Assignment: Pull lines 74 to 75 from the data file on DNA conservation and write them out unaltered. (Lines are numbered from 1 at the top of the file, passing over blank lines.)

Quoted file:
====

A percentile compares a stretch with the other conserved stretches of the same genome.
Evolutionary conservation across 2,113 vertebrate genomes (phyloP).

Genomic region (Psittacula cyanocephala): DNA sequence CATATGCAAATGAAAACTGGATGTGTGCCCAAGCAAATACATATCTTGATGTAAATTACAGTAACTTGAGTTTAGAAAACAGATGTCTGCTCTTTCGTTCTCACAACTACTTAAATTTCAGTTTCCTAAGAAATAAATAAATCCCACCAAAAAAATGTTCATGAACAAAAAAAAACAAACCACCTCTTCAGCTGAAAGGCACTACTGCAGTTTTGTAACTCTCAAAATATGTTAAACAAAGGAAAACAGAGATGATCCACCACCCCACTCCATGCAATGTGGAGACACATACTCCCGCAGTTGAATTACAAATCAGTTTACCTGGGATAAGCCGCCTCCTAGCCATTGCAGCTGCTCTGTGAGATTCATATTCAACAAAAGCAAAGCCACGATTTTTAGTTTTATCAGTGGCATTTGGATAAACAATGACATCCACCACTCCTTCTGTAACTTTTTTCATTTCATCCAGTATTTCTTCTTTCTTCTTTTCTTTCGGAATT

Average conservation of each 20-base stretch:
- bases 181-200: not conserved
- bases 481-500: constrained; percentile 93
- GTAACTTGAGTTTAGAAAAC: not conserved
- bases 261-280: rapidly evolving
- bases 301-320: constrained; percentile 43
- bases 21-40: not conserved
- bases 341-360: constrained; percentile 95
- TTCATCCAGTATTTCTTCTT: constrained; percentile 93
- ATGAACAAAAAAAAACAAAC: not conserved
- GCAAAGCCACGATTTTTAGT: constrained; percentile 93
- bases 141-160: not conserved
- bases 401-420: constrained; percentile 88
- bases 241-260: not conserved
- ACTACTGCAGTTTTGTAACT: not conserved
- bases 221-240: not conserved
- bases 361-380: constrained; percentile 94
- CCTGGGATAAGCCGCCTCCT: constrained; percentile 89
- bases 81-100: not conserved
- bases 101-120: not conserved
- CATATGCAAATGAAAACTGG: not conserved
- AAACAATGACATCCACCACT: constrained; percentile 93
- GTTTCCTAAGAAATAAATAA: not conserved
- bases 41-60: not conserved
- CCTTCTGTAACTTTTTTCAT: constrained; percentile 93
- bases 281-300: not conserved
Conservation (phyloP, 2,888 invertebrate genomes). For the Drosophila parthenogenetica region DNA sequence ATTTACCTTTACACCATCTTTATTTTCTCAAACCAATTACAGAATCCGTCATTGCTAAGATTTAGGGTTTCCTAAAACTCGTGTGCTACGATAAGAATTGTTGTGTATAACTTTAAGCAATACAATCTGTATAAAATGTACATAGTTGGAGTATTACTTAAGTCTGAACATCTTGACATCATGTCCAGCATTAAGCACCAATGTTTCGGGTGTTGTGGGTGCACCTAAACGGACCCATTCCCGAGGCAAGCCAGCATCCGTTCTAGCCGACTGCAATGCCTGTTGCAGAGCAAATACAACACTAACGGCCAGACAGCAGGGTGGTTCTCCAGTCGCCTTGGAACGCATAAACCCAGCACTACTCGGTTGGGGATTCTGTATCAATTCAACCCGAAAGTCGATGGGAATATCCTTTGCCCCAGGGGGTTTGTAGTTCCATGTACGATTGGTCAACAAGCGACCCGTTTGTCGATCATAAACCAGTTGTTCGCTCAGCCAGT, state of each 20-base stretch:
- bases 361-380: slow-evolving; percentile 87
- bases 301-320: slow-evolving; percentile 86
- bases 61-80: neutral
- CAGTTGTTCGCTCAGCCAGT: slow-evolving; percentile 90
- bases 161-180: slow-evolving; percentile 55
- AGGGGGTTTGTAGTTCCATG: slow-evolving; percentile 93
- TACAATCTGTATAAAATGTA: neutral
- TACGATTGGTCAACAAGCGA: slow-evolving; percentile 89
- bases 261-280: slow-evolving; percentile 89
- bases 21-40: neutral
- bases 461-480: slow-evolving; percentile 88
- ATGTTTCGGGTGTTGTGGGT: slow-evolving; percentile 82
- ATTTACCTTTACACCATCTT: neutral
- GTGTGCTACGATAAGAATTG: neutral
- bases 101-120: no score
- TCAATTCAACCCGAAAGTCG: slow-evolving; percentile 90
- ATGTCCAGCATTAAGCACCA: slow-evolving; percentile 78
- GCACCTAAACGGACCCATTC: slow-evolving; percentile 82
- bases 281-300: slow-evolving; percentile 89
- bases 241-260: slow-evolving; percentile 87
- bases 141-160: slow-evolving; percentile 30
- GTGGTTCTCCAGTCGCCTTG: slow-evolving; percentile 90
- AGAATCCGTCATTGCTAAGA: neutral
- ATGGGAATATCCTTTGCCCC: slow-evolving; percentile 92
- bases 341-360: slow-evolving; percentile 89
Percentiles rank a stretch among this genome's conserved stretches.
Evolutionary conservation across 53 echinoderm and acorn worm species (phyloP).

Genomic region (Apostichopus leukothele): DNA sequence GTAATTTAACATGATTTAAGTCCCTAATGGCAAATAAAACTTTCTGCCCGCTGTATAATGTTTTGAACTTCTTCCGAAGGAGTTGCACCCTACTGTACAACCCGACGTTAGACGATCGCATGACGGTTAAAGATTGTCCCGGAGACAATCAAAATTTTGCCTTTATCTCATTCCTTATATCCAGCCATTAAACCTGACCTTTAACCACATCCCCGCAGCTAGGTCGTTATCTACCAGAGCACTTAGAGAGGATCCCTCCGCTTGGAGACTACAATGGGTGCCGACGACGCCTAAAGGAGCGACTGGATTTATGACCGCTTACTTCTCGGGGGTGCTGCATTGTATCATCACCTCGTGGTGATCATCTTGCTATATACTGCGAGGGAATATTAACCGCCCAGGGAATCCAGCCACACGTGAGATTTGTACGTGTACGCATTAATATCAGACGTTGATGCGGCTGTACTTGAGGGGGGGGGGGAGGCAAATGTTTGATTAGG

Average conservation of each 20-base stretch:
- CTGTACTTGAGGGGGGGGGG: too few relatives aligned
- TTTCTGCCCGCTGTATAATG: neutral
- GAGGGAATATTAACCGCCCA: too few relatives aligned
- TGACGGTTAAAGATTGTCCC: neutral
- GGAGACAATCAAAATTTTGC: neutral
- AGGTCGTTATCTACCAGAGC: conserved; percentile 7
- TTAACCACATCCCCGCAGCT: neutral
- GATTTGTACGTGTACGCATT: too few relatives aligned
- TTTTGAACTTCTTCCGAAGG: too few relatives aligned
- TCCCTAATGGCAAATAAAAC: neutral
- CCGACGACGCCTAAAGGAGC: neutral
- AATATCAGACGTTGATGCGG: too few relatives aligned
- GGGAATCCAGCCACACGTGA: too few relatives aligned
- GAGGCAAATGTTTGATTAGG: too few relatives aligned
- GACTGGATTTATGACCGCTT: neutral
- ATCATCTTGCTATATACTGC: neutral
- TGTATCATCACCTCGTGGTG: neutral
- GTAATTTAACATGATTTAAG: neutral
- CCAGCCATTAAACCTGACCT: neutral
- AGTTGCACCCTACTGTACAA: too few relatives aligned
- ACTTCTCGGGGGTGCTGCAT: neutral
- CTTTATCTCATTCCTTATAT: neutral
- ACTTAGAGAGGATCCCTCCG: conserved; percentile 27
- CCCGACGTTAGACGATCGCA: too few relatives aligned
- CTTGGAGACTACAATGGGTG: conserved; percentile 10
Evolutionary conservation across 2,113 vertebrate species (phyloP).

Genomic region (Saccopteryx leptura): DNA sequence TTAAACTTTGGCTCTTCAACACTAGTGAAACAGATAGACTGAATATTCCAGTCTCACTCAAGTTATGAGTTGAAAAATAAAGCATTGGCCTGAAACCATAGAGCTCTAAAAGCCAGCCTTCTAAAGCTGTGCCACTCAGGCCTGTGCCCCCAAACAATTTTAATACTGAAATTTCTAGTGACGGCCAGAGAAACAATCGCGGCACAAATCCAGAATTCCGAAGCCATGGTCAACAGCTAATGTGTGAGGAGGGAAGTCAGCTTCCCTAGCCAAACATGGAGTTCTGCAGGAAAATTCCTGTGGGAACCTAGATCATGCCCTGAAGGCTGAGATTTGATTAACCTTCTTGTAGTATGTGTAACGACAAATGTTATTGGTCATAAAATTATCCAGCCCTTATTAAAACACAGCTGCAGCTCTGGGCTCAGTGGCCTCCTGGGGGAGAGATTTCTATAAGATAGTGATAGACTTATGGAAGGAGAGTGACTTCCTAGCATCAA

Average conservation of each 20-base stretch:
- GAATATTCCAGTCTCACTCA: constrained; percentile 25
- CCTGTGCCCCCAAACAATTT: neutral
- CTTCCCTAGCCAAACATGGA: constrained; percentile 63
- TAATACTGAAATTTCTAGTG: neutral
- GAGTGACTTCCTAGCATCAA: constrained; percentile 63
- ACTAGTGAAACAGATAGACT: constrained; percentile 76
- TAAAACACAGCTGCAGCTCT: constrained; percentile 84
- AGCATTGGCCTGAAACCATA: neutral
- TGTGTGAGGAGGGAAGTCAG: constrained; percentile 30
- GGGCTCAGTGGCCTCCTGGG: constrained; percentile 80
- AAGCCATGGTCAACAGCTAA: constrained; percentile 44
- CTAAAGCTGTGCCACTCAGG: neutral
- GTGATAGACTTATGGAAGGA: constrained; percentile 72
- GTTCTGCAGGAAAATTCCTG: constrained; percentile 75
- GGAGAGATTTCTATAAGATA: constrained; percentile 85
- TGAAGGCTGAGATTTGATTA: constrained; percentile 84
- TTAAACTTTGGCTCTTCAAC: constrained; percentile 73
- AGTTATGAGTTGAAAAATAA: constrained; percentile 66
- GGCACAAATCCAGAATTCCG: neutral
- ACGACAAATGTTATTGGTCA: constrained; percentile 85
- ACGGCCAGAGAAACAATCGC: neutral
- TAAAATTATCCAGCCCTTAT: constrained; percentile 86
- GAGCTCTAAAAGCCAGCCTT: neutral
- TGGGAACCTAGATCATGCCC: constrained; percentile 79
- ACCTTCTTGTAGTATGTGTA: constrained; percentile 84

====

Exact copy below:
- GACTGGATTTATGACCGCTT: neutral
- ATCATCTTGCTATATACTGC: neutral